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‘Of magic look and meaning’: themes concerning the cultural chess-player
John Sharples

definition of ‘Automaton’, quoted in W. B. Hyman, ‘Introduction’, in W. B. Hyman (ed.), The Automaton in English Renaissance Literature (Farnham: Ashgate, 2011), p. 5. 12 A cultural history of chess-players  6 ‘Acknowledgements’, in A. S. Mittman (ed.) with P. Dendle, The Ashgate Research Companion to Monsters and the Monstrous (Farnham: Ashgate, 2012), p. xxii.  7 D. H. Li, The Genealogy of Chess (Bethesda, MD: Premier Publishing, 1998).  8 H. Golombek, A History of Chess (London: Routledge, 1976), p. 10.  9 R. Eales, Chess: The History of a Game (Glasgow

in A cultural history of chess-players
Three lives of the chess-player in medieval and early-modern literature
John Sharples

explains the whole. “At this [story] every man laughed … for the lye.”’64 The story, that is, was well understood as parody, a temporary carnival space where that which was peripheral (India; Portugal; ape; at play) became the centre, reorienting the social landscape. These stories existed in a well-established lineage of similar stories – ‘a recurring motif [within Renaissance literature] in ape and monkey folk lore has to do with the animal’s ability to play chess, fetch wine from taverns, and do other feats s­ eemingly requiring the ability to reason’.65 The emphasis

in A cultural history of chess-players
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IBM’s Deep Blue and the Automaton Chess-Player, 1997–1769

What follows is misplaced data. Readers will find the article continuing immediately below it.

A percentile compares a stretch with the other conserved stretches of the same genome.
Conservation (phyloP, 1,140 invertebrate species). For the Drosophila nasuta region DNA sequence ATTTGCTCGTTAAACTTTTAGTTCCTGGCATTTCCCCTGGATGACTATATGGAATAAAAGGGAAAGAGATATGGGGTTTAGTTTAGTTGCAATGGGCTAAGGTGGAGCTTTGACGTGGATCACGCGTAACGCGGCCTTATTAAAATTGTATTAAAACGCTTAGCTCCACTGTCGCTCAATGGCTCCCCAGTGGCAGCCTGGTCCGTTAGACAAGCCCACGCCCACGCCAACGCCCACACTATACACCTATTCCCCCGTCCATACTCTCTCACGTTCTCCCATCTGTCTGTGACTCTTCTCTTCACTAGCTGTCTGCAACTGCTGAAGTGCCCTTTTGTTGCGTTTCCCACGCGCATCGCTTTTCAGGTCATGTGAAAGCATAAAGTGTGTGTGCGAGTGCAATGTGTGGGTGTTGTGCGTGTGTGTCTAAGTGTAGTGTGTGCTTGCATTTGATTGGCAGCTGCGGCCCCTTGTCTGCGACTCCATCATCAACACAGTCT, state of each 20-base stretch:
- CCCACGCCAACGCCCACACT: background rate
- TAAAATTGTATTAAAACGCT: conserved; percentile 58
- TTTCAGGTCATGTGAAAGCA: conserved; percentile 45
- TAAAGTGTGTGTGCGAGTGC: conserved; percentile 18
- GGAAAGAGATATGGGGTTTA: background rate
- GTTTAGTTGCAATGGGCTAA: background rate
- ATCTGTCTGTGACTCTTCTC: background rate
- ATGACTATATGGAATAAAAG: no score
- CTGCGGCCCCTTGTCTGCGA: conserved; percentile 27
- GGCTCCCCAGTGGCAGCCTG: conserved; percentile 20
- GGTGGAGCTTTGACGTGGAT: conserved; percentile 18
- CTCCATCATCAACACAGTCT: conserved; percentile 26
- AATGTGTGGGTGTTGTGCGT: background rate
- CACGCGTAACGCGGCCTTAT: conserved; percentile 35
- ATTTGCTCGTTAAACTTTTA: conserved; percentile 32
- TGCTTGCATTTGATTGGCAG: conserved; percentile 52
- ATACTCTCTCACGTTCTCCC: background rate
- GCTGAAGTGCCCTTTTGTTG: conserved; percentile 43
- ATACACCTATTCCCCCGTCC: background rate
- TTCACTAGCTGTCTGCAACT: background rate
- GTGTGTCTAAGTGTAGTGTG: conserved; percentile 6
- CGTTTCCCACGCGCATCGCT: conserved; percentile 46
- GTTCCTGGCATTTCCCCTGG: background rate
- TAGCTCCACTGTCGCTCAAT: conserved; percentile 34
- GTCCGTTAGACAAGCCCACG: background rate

John Sharples

: Springer, 2013), pp. 145–6, for a discussion of the evolution of the term artificial intelligence.  3 W. B. Hyman, ‘Introduction’, in W. B. Hyman (ed.), The Automaton in English Renaissance Literature (Farnham: Ashgate, 2011), p. 5.  4 Ibid., pp. 5–6.  5 M. Serres, Statues: The Second Book of Foundations, trans. R. Burks (London: Bloomsbury, 2015), pp. 1–4.  6 Ibid., p. 5.  7 S. During, Modern Enchantments: The Cultural Power of Secular Magic (Cambridge, MA: Harvard University Press, 2002), p. 1.  8 R. A. Gilbert, ‘David Brewster’, in G. Budge et al. (eds

in A cultural history of chess-players
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Kasparov and the machines
John Sharples

Daguerrean Mystique’, in G. Clarke (ed.), The Portrait in Photography (London: Reaktion, 1992), p. 185. Arthur’s tale had appeared in an article in Godey’s Lady Book in 1849. 41 See also Martin, Curious Visions, p. 90. 42 W. B. Hyman, ‘Introduction’, in W. B. Hyman (ed.), The Automaton in English Renaissance Literature (Farnham: Ashgate, 2011), p. 4. 43 Spooner, ‘Technologies’, p. 673. 44 Trachtenberg, ‘Likeness as Identity’, p. 185. 45 Ibid., p. 186. 46 Ibid. 47 G. McCool, ‘Say Good Knight, Garry’, Pittsburgh Post Gazette, 12 May 1997, p. 2. 48 R. Chandrasekaran

in A cultural history of chess-players
Religion, persecution and identity in Britain and Ireland, 1558–1794
J.C.D. Clark

Identities and English Renaissance Literature (Cambridge, 2002), pp. 37–50. But there is no overview of the exilic movement. 7 Bernard Cottret, The Huguenots in England: Immigration and Settlement c. 1550–1700 (Cambridge, 1991); Robin D. Gwynn, Huguenot Heritage: The History and Contribution of the Huguenots in Britain (1986; 2nd edn, Brighton, 2001). 8 H.T. Dickinson, ‘The poor Palatines and the parties’, English Historical Review, 82 (1967), 464–85. Yet toleration had clear limits. When perhaps as many as 2,000 Catholics were found to be among the estimated 10

in British and Irish diasporas